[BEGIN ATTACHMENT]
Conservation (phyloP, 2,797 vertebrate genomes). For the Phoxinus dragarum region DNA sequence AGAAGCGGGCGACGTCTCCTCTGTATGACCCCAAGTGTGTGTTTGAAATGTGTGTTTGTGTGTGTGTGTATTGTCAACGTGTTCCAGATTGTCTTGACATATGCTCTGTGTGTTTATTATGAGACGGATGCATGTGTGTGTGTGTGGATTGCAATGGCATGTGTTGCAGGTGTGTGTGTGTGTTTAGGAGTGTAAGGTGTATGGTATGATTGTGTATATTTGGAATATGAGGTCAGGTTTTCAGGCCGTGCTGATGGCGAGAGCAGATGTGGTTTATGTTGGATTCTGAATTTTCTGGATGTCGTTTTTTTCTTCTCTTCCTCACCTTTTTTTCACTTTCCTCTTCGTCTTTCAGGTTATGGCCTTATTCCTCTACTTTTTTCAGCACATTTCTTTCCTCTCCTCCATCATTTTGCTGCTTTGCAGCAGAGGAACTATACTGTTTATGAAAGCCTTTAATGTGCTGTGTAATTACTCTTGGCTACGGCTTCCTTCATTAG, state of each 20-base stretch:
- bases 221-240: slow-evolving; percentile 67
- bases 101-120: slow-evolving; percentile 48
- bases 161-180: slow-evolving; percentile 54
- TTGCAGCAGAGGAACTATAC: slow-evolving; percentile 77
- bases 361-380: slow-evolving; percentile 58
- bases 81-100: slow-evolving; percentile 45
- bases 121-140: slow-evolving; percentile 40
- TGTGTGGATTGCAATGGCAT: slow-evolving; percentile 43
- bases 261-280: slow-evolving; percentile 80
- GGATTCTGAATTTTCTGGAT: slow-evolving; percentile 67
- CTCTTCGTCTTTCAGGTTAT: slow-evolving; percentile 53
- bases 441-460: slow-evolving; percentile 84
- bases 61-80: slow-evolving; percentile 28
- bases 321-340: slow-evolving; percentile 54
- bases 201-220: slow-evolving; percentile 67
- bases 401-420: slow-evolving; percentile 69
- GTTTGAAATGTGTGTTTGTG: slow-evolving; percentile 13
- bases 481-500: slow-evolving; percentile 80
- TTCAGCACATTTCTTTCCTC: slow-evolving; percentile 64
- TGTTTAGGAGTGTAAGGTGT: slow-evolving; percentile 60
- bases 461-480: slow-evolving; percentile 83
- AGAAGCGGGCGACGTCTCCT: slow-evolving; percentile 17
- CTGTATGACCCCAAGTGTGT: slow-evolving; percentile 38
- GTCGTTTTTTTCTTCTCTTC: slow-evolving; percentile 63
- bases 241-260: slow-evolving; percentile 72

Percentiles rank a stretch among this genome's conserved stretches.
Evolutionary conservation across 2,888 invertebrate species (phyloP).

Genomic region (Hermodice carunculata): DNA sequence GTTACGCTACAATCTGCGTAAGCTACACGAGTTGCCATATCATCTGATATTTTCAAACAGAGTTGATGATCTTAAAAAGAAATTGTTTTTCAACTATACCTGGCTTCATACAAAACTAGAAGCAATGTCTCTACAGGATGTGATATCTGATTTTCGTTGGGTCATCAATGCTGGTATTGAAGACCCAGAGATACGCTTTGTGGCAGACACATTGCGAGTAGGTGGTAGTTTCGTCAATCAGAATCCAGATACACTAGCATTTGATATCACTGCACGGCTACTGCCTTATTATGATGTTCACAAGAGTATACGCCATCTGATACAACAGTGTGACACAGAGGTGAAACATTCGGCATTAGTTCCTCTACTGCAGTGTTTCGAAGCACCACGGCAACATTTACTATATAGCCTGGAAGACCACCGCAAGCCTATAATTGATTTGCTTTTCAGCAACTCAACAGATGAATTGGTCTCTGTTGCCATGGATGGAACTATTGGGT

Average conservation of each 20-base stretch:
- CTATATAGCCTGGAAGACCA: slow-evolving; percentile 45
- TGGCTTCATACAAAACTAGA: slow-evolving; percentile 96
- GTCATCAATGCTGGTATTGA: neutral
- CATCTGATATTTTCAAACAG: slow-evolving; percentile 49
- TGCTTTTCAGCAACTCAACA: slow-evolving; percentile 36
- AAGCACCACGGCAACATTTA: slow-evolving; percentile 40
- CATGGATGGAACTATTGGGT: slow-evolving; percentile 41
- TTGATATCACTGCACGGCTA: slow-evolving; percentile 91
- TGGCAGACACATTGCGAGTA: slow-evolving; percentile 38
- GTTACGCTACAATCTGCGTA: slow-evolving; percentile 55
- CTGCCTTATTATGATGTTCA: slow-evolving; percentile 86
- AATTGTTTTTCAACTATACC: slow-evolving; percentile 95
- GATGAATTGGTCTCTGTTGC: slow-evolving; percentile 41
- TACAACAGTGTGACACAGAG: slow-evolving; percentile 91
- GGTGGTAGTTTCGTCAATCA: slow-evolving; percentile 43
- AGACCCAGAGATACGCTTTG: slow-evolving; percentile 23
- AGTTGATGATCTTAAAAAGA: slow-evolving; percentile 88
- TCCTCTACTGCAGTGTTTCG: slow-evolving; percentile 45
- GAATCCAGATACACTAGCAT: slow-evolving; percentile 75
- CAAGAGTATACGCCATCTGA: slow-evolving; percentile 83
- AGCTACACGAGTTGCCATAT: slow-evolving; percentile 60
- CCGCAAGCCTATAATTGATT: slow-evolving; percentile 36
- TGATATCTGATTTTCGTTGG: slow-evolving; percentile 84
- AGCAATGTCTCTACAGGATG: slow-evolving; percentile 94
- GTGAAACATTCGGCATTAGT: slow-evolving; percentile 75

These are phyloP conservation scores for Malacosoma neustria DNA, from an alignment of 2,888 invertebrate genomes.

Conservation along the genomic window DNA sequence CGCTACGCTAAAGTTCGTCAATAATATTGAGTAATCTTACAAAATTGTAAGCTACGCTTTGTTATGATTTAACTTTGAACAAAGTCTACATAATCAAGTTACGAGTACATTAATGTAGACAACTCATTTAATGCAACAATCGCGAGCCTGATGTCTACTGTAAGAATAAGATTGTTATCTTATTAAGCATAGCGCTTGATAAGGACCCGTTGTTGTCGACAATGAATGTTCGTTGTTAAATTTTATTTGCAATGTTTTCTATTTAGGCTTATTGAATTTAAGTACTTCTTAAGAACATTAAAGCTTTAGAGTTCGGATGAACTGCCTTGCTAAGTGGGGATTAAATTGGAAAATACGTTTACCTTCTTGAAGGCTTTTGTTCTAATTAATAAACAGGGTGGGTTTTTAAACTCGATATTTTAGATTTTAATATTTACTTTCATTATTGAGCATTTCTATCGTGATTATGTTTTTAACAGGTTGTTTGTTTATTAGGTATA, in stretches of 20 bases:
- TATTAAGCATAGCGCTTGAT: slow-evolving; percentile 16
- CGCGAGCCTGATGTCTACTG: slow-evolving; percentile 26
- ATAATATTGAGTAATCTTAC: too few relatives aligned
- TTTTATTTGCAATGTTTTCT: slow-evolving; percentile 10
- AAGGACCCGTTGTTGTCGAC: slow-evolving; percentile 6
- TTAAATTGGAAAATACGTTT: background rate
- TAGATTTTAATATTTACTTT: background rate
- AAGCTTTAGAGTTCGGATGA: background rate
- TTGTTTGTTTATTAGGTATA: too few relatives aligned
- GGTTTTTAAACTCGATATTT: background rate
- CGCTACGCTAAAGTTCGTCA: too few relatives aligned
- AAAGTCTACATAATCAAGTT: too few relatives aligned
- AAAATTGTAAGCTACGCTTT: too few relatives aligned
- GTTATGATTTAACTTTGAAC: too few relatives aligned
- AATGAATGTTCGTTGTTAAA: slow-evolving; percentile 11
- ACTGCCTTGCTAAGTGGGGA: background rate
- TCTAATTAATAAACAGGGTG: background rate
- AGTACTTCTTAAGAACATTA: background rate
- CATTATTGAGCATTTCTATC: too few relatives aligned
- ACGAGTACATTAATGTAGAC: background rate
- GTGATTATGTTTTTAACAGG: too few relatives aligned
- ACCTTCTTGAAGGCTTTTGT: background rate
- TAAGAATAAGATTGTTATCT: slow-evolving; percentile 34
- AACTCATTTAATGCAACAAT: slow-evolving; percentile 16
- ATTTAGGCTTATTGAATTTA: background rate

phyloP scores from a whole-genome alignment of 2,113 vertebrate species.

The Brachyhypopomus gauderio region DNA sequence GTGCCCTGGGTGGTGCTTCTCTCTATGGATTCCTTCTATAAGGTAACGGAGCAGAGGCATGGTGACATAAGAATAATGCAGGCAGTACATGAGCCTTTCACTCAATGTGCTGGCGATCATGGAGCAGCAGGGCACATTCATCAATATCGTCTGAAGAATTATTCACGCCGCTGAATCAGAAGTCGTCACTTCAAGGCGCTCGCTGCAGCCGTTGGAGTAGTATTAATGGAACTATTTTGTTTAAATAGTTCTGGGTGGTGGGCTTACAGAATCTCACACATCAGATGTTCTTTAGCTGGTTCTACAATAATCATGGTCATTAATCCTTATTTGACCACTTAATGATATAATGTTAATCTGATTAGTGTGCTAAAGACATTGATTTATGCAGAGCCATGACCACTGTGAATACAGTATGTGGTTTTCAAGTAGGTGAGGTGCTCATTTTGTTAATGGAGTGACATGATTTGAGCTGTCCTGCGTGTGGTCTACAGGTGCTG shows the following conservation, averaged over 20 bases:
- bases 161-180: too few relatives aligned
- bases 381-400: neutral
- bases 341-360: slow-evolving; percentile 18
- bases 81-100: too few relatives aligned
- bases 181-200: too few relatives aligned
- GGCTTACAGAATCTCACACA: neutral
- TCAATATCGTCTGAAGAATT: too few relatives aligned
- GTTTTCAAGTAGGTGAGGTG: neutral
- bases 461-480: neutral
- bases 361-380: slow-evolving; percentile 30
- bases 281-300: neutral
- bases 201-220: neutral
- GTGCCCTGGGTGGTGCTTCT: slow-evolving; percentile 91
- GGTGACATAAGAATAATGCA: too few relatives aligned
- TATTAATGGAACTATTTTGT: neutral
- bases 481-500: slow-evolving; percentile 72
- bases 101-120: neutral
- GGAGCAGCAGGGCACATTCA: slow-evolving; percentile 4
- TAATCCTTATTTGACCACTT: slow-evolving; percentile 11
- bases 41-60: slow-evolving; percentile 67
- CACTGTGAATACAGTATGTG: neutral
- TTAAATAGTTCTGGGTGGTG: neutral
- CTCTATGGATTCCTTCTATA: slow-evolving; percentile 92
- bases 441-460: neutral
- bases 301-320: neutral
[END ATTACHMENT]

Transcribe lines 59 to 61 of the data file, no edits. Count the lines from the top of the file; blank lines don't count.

- CGCGAGCCTGATGTCTACTG: slow-evolving; percentile 26
- ATAATATTGAGTAATCTTAC: too few relatives aligned
- TTTTATTTGCAATGTTTTCT: slow-evolving; percentile 10